Monthly Archives: December 2015

Christmas Birthday Roses

Christmas Birthday Roses

“Yellow Roses” DS 2015

Mother’s birthday was on Christmas Day. She would have just turned 90 this year – about the same age as the queen. She has been gone a decade now but I will see her again one day. I felt impressed to buy some yellow roses in her honour this year to have at Christmas.

She too was a painter and a poet – a pioneer of sorts. Her favourite flowers were always yellow roses (yet in her old age she changed them to pink). Her own painting of yellow roses and blue delphiniums can be seen in the foyer of the spa at the historic Algonquin Hotel in St. Andrews-by-the-Sea, N.B. where she worked as a young woman after the war. The painting was donated to the hotel in her honour as one of New Brunswick’s own daughters.

Mother was one who loved God. She loved life, and children, and painting – probably in that order. In one’s ancestral tree there are particular people who shine. Their love blesses all who come after them. Mother is one of those whose children and grandchildren rise up and call her blessed (Book of Proverbs).

“Honor your father and mother” is the first commandment that has a promise attached to it, namely, “so you will live well and have a long life.” (Book of Ephesians)

This poem of Ann Weems reminds me of my childhood:


I gave my mother Evening in Paris

Sixty-five cents at the five-and-dime,

a Christmas Special.

Everybody knew – in the second grade –

that ladies longed for perfume.

I wanted to give her something special …

no Christmas chocolates she’d share with others,

no crayoned creation to hang in the kitchen,

no photo of me with a snuggle-tooth grin,

but a gift that no one else would use,

a present just for my mother.

I wrapped it in tissue

adorned with red reindeer

and wrote “I LOVE YOU!”

and signed it in cursive.

I thought it was the grandest gift anybody could give.

She thought so, too.



Painters and Poets

Snowflake Collage

“Snowflake Collage” DS

Christmas 2015

In my online reading, quite unexpectedly, I happened upon a contemporary thought-provoking painting of Christ’s birth: “The Nativity” by Brian Kershisnik. It became obvious from looking that so much of what is happening when we think again of the story is unseen. Another great artist said:

“My aim is always to get hold of the magic of reality and to transfer this reality into painting — to make the invisible visible through reality. It may sound paradoxical, but it is, in fact, reality which forms the mystery of our existence.” Max Beckmann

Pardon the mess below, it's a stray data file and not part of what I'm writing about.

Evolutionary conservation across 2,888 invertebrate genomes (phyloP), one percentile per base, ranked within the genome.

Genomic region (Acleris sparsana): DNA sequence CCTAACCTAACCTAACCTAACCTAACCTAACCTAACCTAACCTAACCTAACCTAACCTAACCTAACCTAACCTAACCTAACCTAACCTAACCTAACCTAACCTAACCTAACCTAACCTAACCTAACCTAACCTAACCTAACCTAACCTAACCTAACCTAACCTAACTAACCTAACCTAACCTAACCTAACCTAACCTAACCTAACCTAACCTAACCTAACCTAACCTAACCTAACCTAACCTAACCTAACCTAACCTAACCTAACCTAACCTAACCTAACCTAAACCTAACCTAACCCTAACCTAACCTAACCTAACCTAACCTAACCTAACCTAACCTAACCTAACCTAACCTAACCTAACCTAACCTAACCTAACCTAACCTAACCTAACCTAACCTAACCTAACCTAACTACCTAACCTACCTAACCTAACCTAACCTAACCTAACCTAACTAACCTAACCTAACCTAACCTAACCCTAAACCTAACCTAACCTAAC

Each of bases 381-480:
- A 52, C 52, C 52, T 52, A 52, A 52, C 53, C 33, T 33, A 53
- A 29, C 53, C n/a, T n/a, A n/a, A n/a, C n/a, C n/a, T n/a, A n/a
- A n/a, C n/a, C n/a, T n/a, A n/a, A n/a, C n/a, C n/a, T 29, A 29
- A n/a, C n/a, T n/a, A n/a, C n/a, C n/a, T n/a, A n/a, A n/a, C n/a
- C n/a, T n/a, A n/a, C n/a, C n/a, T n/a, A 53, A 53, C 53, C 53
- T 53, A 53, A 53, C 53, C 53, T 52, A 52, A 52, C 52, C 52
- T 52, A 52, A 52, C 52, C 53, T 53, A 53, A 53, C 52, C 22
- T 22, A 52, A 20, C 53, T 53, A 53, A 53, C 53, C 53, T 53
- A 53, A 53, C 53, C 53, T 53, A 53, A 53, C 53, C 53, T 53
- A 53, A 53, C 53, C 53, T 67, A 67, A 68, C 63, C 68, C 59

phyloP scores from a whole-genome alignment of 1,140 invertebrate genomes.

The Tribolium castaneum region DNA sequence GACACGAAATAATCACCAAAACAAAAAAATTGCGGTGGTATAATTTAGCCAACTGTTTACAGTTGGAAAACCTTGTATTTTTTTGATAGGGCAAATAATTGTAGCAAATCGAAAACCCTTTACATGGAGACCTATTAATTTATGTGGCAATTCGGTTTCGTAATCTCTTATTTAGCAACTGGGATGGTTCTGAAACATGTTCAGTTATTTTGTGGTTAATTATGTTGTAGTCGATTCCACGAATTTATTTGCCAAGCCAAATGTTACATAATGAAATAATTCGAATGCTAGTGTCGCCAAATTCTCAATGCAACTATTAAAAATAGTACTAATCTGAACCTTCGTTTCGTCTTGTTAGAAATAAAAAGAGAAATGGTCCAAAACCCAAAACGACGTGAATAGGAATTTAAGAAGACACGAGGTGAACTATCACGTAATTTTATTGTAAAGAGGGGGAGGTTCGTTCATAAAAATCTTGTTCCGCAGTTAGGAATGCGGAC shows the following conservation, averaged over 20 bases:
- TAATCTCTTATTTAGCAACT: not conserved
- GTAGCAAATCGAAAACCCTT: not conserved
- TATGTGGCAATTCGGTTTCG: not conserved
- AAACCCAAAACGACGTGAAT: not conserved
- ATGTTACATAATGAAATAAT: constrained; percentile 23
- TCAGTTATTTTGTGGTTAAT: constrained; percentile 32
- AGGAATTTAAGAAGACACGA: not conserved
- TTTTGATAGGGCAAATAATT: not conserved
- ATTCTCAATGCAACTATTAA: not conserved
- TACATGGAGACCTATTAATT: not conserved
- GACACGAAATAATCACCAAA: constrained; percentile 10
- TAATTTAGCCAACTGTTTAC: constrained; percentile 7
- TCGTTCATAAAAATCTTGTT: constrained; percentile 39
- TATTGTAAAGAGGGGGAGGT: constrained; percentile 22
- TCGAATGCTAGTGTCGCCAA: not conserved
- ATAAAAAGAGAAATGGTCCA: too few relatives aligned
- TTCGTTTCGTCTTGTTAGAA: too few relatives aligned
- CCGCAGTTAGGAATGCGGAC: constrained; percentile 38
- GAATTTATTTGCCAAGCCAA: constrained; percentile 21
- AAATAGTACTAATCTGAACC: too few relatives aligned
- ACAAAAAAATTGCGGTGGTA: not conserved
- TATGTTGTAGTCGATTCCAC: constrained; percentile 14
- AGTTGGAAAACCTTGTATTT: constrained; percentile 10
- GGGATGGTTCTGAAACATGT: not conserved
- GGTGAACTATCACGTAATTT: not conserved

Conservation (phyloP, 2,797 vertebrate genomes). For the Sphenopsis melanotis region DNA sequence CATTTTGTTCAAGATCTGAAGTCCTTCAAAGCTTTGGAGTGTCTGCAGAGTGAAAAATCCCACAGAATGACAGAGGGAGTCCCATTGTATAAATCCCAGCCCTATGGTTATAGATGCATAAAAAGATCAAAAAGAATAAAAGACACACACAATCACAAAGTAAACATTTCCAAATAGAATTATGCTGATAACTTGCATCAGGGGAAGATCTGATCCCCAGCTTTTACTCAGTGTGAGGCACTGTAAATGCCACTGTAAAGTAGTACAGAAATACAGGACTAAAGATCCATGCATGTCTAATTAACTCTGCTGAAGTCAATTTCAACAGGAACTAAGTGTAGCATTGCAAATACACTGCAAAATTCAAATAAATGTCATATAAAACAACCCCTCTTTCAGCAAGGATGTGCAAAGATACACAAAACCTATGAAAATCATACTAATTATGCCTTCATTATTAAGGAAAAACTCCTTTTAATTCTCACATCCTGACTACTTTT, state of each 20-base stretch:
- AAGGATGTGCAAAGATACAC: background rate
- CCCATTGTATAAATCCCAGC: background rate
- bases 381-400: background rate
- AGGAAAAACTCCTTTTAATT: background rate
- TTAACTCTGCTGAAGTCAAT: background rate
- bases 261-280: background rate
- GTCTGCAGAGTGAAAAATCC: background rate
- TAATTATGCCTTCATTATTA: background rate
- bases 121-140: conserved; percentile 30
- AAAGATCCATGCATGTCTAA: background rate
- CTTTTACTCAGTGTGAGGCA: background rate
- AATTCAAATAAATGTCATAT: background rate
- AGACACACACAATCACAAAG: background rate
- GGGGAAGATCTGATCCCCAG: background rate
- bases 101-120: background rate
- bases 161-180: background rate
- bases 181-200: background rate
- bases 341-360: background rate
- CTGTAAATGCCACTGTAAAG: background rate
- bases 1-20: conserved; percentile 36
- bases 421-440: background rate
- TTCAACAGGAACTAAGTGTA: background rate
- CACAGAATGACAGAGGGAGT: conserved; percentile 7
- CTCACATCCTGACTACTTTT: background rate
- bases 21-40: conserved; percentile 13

We rely on the eyes of faith or what has been called the prompting of the Spirit – a feeling perhaps or a knowing that something is true without all the facts. I think again of how my Christmas celebration seems so far from what I would like it to be each year. My habit of direct prayer, however, is always answered. I address the risen Christ, the One who was born, lived, died, rose and now lives again interceding for us at the right hand of the Father (Book of Romans).

As I go about my preparations for the holidays, I pray to this alive Jesus for something wonderful to happen again this year. I pray that He would give me the best gift on His birthday – a paradox this – as the birthday person usually receives all of the gifts. But turning expectations upside down is nothing new for Jesus. I do rejoice in this. It gives me hope for change for those who struggle – and miracles can happen – especially at Christmas. The Creator of the universe came to be with us – Emmanuel. The gladness is real and spreading. It does not depend on me or my attitude.

“Nativity” painting by Brian Kershisnik


This Year will be Different

by Ann Weems (1934-    )

Who among us does not have dream

that this year will be different?

Who among us does not intend to go

peacefully, leisurely, carefully to word Bethlehem,

for who among us likes to cope with the

commercialism of Christmas

which lures us to tinsel not only the tree

but also our hearts?

Who among us intends to get caught up in a tearing around

And wearing down?

Who among us does not long for:

gifts that give love?

shopping in serenity?

cards and presents sent off early?

long evenings by the fireside with those we love?

(the trimming devoid of any arguing about who’s going to hang

what where,

the aroma of cinnamon and nutmeg mingling with the pine

scent of the tree,

and carols gently playing over our idyllic scene)

and the children! The children cheerfully talking about

giving instead of getting?

Who among us does not yearn for

Time for our hearts to ponder the Word of God?

Moments of kneeling and bursts of song?

The peace of quiet calm for our spirit’s journey?


This year we intend to follow the Star

instead of the crowd.

But, of course, we always do

intend the best.